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Predicting the future is topic of Feigl Lecture

Spencer R. Weart, director of the Center for History of Physics of the American Institute of Physics, will speak on “Trendspotting: Physics Past and World Future,” at 4:10 p.m. Thursday, Oct. 5, in Lewis Lab Room 270.

The talk, which is free and open to the public, is part of the Frank J. Feigl Lecture Series, established by Lehigh’s department of physics in memory of Frank J. Feigl, who served 21 years on the department’s faculty until his death in 1988. A well-read advocate of liberal education, Feigl was renowned for his research into the impurities and defects in semiconducting materials and insulators, and was elected a Fellow of the American Physical Society.

Weart’s talk will explore how today’s children will live when they are old, three-quarters of a century from now. To guide his predictions, Weart will look back the same length of time, focusing on physical scientists – a small community with enormous impact.

Weart notes that physicists of the 1930s, advancing through quantum and nuclear physics, were surprisingly insightful about how powerfully these developments would alter the world, and that much of what they conjectured came to fruition in half the time that was predicted.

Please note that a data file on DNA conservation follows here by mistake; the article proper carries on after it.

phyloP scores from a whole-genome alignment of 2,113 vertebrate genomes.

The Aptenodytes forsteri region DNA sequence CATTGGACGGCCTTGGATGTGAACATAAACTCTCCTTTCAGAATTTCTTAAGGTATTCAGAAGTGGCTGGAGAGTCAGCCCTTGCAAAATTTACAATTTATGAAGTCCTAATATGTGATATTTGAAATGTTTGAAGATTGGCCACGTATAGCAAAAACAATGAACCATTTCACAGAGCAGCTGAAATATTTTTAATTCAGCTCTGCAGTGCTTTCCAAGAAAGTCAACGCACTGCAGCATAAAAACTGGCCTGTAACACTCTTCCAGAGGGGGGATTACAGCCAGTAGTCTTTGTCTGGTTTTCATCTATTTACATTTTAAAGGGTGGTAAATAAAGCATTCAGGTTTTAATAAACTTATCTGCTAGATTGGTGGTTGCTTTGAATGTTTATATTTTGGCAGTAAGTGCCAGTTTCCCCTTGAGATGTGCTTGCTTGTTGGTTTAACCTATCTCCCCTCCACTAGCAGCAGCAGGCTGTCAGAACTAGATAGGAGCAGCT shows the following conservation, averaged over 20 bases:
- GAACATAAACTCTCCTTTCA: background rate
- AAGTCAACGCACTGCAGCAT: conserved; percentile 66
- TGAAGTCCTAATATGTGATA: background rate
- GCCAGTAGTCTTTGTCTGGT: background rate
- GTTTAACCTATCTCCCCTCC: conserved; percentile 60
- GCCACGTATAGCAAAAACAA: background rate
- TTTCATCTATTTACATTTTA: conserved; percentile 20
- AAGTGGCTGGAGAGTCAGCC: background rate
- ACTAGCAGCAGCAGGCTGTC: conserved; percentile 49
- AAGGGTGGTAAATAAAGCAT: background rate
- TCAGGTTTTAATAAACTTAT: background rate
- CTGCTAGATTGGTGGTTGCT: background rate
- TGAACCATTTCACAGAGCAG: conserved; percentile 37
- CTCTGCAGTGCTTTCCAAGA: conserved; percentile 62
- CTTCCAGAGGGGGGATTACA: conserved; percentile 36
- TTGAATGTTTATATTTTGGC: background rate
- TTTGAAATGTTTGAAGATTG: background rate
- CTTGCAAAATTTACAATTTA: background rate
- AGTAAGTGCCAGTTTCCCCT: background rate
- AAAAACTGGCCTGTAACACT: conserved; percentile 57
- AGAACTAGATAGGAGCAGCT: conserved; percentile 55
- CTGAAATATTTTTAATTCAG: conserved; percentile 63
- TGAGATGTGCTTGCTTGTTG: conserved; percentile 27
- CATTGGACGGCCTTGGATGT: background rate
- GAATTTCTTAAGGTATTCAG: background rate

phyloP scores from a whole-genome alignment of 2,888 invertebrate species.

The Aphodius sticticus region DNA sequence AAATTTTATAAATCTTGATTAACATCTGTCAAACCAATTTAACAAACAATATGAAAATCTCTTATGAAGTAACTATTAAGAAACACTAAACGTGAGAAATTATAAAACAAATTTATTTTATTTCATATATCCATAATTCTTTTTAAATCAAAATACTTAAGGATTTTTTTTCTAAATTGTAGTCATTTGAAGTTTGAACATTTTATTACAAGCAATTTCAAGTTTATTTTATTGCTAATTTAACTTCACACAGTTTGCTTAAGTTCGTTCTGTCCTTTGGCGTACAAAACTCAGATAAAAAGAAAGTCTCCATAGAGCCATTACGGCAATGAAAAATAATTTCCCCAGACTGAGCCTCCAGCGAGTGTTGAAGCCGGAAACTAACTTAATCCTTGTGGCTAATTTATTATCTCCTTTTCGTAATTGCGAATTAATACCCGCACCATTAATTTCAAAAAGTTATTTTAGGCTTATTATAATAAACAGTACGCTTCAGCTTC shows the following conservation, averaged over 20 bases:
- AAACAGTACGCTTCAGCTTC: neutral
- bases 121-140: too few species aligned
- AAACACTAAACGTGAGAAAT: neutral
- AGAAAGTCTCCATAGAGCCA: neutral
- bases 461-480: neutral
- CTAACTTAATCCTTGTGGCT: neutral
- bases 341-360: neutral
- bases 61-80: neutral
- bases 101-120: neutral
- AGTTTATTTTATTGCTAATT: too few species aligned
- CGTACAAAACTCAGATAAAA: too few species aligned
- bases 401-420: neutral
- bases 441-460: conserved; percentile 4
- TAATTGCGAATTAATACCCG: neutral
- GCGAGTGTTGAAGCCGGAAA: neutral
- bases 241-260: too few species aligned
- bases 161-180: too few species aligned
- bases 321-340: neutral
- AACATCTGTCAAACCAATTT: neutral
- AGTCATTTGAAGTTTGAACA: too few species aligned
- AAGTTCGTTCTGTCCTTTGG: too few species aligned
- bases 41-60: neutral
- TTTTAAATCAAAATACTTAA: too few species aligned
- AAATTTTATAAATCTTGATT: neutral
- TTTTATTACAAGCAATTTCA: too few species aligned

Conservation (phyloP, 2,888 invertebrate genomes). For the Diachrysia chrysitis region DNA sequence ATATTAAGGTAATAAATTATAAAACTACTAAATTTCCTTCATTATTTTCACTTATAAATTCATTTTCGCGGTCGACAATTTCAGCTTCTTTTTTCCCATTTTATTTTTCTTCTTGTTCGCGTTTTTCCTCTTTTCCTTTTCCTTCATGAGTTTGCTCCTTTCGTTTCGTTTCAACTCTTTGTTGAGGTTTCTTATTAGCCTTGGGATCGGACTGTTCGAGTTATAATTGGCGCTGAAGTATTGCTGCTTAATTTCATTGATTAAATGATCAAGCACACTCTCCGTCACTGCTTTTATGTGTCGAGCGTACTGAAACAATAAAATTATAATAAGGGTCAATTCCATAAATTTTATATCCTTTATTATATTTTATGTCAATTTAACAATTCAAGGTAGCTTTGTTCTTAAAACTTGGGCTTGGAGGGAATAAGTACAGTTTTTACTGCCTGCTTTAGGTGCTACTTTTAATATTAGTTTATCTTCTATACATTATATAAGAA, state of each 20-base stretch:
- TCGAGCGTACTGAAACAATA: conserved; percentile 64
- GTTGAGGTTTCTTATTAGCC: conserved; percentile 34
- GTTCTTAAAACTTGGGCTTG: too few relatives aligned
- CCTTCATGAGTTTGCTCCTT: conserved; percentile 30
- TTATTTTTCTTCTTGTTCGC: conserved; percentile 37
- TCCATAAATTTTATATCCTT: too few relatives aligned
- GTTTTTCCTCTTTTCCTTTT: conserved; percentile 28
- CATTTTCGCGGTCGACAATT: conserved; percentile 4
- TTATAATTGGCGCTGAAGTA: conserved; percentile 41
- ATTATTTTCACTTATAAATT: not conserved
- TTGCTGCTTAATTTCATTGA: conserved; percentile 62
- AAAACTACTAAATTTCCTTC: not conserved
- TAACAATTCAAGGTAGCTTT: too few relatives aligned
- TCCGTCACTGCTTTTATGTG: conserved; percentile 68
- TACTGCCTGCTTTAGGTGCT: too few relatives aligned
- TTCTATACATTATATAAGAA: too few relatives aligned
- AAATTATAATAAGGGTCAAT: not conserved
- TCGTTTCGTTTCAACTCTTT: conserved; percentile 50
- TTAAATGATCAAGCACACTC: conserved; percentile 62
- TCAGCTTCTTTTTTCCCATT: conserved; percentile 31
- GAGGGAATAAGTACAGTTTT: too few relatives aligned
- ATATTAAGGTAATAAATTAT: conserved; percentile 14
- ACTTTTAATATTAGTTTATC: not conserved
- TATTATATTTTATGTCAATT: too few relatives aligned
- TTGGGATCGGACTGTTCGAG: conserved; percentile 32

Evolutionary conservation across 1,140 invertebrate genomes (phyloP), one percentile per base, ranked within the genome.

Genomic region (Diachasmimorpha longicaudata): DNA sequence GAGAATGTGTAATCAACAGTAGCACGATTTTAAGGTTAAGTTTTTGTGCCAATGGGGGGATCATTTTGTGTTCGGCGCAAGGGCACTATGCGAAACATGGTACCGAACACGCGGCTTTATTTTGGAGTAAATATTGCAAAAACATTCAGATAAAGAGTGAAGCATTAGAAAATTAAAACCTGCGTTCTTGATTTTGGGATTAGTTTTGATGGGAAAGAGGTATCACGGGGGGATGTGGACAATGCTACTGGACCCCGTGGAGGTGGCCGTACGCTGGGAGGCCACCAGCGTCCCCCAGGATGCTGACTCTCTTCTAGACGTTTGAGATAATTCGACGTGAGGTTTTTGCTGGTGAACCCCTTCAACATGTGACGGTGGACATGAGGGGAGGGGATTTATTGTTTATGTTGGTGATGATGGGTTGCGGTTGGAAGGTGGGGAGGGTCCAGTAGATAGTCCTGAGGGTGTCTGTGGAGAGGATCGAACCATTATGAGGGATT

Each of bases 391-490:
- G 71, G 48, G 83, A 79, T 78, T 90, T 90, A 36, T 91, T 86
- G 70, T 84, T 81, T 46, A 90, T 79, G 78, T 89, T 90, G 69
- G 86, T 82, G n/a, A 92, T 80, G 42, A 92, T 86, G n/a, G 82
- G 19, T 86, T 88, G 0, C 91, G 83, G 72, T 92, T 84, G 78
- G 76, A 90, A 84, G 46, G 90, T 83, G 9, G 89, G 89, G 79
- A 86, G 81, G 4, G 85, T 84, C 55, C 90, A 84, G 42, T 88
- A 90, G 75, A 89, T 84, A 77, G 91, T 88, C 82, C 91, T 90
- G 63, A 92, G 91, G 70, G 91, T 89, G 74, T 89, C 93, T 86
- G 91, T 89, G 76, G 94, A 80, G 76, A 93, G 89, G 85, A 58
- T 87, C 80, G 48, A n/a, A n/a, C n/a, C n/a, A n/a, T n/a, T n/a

The tremendous advances promised by today’s physical scientists will be viewed through the prism of climate science, which has expanded from an obscure specialty to a huge and complex enterprise that is confidently predicting a grave global warming crisis.

Originally trained as a physicist, Weart is now a noted historian specializing in the history of modern physics and geophysics. Following his work at the California Institute of Technology, he changed fields and entered his current position as director of the Center for History of Physics in College Park, Md., in the mid-70s. He is the author of several books, including Never at War: Why Democracies Will Not Fight One Another, and The Discovery of Global Warming: New Histories of Science, Technology and Medicine .

Posted on Tuesday, October 03, 2006

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